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Re: Resurrecting -Wunreachable


On Wed, May 7, 2014 at 2:28 PM, Florian Weimer <fweimer@redhat.com> wrote:
> On 05/07/2014 02:11 PM, Richard Biener wrote:
>
>>> Precisely.  But optimizing this:
>>>
>>>
>>> int main()
>>> {
>>>     if (0)
>>>       foo ();
>>>     else
>>>       throw std::logic_error ("error");
>>>     bar ();
>>> }
>>>
>>> to:
>>>
>>> int main()
>>> {
>>>     throw std::logic_error ("error");
>>>     bar ();
>>> }
>>>
>>> would cause the code to issue such unwanted warnings.  That's why I need
>>> access to these trivial if statements.
>>
>>
>> I don't think it would.  bar () would be gone already as throw doesn't
>> return.
>
>
> Fair point.  So here's a different example:
>
>
> int main()
> {
>   if (0)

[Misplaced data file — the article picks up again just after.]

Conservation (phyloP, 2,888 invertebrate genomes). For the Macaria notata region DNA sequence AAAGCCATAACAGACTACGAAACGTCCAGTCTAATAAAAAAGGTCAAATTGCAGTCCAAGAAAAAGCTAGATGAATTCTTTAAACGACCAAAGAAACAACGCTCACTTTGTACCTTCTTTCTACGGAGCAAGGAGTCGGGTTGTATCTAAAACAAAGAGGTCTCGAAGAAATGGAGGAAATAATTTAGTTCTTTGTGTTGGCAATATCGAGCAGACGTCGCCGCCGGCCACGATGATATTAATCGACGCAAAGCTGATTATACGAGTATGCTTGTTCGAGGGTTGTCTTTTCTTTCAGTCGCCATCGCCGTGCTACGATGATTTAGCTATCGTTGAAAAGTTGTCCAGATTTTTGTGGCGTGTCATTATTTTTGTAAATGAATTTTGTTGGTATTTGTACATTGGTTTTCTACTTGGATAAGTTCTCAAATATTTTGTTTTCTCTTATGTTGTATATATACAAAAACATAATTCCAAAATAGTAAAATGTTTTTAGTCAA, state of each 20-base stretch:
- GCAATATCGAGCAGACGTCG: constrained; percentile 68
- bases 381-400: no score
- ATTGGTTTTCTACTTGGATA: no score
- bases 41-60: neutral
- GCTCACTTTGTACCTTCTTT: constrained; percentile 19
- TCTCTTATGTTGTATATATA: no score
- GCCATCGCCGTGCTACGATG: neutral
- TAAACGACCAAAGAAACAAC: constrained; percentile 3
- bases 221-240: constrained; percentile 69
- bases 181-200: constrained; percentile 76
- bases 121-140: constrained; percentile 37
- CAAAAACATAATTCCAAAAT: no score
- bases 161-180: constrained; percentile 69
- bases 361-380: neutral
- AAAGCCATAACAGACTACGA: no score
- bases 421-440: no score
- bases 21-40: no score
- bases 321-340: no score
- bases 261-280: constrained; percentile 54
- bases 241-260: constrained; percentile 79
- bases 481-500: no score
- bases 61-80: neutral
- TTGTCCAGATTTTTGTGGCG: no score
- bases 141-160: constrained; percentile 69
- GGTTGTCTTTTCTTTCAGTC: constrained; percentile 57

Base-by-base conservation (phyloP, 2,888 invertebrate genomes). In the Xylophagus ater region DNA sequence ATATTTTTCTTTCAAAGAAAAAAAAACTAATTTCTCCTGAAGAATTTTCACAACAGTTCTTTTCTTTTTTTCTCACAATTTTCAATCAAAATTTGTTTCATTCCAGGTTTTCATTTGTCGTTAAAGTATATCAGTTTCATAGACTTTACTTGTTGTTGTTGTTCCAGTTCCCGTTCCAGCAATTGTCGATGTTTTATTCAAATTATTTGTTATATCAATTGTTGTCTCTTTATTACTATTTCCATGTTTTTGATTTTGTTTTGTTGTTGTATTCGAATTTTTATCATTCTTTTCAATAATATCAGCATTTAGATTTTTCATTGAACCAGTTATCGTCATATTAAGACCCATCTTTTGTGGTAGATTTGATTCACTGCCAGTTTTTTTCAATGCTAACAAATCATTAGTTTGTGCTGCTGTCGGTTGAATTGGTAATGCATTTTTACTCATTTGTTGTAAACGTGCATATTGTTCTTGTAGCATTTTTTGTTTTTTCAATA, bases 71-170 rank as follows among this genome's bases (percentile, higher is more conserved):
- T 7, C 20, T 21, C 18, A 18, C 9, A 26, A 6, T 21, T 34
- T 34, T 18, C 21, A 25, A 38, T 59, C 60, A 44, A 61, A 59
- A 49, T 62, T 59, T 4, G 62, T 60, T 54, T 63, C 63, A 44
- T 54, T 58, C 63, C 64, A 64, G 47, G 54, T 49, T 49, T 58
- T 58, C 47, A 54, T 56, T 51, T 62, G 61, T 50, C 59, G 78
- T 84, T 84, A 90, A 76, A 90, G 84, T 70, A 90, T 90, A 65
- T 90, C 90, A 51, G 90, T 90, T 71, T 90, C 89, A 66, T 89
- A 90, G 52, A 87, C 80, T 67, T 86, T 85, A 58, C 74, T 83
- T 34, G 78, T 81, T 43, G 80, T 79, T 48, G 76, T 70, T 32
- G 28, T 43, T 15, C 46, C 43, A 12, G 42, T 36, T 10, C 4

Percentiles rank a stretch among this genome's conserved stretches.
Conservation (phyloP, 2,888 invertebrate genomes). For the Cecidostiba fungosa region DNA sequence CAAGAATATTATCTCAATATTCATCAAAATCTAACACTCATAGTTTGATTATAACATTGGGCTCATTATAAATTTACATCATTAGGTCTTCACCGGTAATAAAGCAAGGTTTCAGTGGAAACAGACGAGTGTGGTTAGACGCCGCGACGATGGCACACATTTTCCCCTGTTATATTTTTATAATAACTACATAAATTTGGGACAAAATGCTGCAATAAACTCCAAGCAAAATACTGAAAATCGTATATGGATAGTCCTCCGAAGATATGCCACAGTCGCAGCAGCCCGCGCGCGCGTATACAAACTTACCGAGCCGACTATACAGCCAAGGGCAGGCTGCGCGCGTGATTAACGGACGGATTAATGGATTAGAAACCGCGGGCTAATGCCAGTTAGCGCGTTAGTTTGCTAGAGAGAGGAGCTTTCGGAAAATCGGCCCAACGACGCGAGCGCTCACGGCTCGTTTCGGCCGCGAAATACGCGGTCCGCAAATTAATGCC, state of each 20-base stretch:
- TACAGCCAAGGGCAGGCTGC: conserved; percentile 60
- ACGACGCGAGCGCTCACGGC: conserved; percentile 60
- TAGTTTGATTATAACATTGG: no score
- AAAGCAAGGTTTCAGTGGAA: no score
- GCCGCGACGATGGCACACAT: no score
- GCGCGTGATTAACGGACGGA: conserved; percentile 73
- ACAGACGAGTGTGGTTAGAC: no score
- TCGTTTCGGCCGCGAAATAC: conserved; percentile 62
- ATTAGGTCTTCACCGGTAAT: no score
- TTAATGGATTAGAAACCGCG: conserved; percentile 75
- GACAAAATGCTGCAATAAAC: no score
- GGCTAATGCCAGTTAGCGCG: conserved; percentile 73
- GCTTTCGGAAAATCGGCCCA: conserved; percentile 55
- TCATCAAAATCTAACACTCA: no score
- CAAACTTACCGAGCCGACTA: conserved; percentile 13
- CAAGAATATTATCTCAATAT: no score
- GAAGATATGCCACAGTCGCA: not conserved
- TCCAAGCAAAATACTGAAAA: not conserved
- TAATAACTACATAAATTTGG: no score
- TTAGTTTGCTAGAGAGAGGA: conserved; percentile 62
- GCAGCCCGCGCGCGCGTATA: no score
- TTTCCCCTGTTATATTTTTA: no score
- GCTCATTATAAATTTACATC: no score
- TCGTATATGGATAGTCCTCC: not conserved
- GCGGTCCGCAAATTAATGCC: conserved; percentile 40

>     foo ();
>   else
>     throw std::logic_error ("always reachable");
>   throw std::logic_error ("maybe reachable (no warning)");
>   throw std::logic_error ("not reachable, warning required");
> }
>
> I think this also applies to other warnings such as missing null pointer
> checks.  We still want to report them for code unreachable after (some)
> optimization, just like we report type errors there.
>
> The more challenging issue with early GIMPLE is that loops have already been
> lowered to gotos, so adopting the syntax-based Java reachability rules is
> impossible.  Oh dear.

Perfect is the enemy of the good (no false positives and no false
negatives).  I don't think you can get all you want starting at GIMPLE.
And the "earlier" you start the more you need to implement a whole compiler.

And you have of course to precisely define what you consider
"unreachable" (considering a global const bool debug = true/false; and
if (debug) guarded code - compared to using the preprocessor).

Richard.


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